"cientist Luca Bein at the University of Zurich in 1983 brought to light interesting findings about shock absorption in the hoof, comparing it in unshod and shod (with various materials) hooves. According to his study, a hoof shod with a normal metal shoe lacks 60-80% of it natural shock absorption.
Again, that's just not good enough. Was the hoof trimmed properly before being shod? Was the hoof shod properly? Was the data actually translated correctly? It doesn't appear that the study included any data based on different surfaces. There's no mention of stress on joints and soft tissue of a barefoot horse vs shod a horse on slippery surfaces. And so on... It's far too one-sided with many variables unchecked for me to take seriously.
The frog is still suppose to touch the ground FIRST on a shod horse. In most cases it does NOT because the foot is not done properly and that would be increased to 99% of the time on a none-movable surface. At least if the horse is on yielding ground, the foot/shoe can sink into the surface and the frog can come in contact and do it's job.
There's an increase in hoof wall concussion...well duh, look at the video...the horse is landing on ONE WALL then the foot is smacking down onto the other wall. That is NOT how a hoof should be landing, so of course there's going to be tremendous concussion on the hoof wall. The foot is not trimmed properly. Incorrect trimming beneath a steel shoe WILL cause concussion rates to rise exponentially.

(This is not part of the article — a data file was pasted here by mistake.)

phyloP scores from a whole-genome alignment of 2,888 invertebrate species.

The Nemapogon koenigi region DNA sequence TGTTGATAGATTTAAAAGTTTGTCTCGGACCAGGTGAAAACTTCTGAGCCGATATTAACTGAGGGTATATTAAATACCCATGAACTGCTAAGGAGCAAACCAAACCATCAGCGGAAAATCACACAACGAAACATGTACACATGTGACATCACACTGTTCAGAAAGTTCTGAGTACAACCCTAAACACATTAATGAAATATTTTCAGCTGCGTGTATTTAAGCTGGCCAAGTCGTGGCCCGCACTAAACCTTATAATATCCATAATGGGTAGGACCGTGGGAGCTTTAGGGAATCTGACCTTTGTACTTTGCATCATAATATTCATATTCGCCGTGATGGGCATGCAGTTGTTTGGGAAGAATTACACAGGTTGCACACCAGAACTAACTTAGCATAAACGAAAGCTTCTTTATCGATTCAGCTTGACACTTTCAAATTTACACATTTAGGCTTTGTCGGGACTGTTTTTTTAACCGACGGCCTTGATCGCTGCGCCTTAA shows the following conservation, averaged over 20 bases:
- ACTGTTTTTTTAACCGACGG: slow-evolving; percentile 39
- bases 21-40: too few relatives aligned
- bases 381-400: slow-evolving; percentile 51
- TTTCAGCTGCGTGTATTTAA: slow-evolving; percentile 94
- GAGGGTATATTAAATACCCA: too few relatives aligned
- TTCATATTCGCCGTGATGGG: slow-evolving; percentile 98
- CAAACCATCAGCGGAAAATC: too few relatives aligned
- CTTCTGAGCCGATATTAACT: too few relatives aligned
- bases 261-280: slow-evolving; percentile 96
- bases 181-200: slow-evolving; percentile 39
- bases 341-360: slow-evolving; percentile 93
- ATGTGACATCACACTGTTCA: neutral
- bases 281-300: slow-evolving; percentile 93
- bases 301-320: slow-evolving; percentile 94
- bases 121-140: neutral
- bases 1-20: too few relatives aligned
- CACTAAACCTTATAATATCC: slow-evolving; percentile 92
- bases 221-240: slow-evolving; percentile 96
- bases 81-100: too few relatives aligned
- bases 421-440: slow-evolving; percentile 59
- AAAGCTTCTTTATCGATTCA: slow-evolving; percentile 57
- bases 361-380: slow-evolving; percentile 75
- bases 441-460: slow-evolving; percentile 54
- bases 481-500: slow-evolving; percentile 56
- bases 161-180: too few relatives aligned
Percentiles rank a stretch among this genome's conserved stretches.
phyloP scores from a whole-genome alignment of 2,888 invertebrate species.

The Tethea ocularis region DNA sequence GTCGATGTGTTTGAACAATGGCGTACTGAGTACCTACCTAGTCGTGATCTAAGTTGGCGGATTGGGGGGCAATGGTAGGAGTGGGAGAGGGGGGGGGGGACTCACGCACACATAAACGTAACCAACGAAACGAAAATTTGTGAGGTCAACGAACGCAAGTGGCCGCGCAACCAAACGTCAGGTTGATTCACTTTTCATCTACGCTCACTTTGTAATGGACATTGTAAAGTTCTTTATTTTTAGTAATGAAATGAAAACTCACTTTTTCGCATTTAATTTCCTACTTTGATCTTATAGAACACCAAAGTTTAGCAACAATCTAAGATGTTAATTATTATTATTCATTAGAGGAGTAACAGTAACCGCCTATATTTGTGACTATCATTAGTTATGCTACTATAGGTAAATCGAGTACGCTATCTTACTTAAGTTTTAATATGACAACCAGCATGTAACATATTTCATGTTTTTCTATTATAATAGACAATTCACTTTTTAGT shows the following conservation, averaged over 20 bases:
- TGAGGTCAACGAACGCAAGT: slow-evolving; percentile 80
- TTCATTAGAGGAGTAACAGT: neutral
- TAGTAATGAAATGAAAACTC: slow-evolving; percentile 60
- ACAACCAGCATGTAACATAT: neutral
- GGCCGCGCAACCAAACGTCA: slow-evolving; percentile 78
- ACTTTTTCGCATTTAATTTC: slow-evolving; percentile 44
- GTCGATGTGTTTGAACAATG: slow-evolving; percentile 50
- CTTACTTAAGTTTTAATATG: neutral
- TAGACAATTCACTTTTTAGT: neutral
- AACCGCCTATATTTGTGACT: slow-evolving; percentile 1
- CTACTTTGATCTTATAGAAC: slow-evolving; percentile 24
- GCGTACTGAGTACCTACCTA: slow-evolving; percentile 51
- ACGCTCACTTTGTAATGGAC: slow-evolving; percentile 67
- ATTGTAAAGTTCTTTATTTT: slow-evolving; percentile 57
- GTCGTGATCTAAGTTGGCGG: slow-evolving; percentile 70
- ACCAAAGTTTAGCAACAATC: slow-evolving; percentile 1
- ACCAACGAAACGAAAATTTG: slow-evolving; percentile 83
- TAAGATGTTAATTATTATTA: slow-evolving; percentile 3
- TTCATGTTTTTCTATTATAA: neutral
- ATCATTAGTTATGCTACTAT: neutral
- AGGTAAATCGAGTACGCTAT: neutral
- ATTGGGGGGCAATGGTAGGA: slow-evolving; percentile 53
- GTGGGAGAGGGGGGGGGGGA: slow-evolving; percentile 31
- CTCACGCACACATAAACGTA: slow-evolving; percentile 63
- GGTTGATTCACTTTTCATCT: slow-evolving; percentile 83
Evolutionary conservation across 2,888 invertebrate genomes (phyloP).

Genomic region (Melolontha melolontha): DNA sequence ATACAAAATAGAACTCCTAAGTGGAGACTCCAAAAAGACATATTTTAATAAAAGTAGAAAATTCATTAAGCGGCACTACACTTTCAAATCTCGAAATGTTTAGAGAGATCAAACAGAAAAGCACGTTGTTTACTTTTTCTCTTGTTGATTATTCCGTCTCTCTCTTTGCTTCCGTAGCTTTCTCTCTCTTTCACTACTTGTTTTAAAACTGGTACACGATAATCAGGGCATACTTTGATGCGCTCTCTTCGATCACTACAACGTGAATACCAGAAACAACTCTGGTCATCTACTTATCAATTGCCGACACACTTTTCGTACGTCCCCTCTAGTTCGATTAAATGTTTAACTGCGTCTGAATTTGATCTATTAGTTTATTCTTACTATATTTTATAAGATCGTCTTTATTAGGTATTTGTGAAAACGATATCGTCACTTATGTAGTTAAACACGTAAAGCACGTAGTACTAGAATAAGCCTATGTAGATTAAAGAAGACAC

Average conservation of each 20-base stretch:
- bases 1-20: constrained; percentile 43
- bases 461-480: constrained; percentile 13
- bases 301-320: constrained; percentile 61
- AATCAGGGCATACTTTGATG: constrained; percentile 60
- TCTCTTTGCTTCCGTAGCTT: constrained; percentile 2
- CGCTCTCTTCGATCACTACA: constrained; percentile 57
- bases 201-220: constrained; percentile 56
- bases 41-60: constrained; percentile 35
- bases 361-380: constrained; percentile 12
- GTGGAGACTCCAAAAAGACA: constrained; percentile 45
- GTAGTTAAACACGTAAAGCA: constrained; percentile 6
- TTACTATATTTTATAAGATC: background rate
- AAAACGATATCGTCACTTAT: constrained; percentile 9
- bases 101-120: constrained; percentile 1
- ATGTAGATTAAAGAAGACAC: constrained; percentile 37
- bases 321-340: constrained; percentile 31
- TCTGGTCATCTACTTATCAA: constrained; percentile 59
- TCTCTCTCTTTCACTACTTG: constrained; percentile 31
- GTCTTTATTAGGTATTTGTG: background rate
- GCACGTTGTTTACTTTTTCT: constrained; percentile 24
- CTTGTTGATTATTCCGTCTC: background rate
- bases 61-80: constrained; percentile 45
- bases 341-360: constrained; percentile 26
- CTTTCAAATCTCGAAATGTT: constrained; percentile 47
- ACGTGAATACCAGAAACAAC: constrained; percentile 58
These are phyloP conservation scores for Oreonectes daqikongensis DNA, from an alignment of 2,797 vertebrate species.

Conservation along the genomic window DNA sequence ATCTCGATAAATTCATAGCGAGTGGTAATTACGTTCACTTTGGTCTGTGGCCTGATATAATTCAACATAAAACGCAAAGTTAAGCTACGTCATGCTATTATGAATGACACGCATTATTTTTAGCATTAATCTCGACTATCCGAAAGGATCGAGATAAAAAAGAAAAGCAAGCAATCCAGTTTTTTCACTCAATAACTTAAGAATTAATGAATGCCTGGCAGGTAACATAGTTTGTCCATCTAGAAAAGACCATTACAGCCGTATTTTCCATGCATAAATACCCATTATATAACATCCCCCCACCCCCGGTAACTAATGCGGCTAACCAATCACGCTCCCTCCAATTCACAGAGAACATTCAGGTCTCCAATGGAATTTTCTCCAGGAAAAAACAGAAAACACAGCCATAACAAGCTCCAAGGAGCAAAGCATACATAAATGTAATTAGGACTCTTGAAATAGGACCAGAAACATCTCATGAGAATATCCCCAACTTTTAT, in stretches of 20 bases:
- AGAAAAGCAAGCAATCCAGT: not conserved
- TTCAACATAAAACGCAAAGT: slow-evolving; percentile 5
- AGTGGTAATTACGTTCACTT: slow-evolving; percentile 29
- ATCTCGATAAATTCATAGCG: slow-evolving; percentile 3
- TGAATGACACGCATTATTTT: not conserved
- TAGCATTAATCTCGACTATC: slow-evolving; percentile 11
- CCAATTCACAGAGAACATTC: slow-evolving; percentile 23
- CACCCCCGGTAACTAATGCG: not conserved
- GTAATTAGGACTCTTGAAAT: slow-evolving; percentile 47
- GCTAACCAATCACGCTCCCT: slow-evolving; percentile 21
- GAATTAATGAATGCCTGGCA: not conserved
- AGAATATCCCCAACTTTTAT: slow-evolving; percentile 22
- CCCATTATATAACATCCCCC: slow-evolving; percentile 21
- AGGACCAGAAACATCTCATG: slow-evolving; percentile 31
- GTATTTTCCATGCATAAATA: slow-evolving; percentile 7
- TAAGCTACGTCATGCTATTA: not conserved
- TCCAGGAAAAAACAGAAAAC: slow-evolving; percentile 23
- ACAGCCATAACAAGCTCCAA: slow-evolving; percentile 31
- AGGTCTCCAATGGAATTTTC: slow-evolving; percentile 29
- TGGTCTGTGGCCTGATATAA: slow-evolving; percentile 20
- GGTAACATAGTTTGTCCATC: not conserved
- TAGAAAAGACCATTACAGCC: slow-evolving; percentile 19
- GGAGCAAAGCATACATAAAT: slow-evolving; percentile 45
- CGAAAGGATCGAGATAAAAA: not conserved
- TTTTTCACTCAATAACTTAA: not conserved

Logically, there's more concussion with hard, immovable object against hard, immovable object. That's why we know it's not a good thing to run horses on hard surfaces...shoes or no shoes. The difference though being, with no shoe the frog gets to work properly...sometimes...because even then most times the feet are not trimmed correctly and the frog doesn't get to work even if the horse is barefoot.
He also found that "A shod foot moving on asphalt at a walk receives three times the impact force as an unshod foot moving on on asphalt at a trot."
Who cares? We don't work horses on asphalt, shod or barefoot. This type of statement is completely irrelevant and only shows the disconnect between scientist and horse management.
"That metal shoes increase concussion / vibration is not in question, it is long proven and accepted - this is a main reason for the development of all manner of pads and even rubber shoes in an attempt to prevent increased concussion - indeed pads have been show to offer less concussion, but do not negate the other negative effects on the hoof"
What other negative effects?
I don't mean to sound one sided if I do, I think there are multiple situations where shoes would be the smarter choice. I just don't see why it is assumed that horses need shoes. A horse should be evaluated first before shoes are deemed necessary, there is no need to put shoes on a horse unless it has benefits.
Who's assuming horses need shoes? Point them out.
I've yet to come across one of these barefoot vs shod threads where the people in support of shoeing horses have ever said that.
IN FACT, most of the time it's the barefoot people claiming that all horses can go barefoot, NOT people who shoe their horses saying all horses need shoes.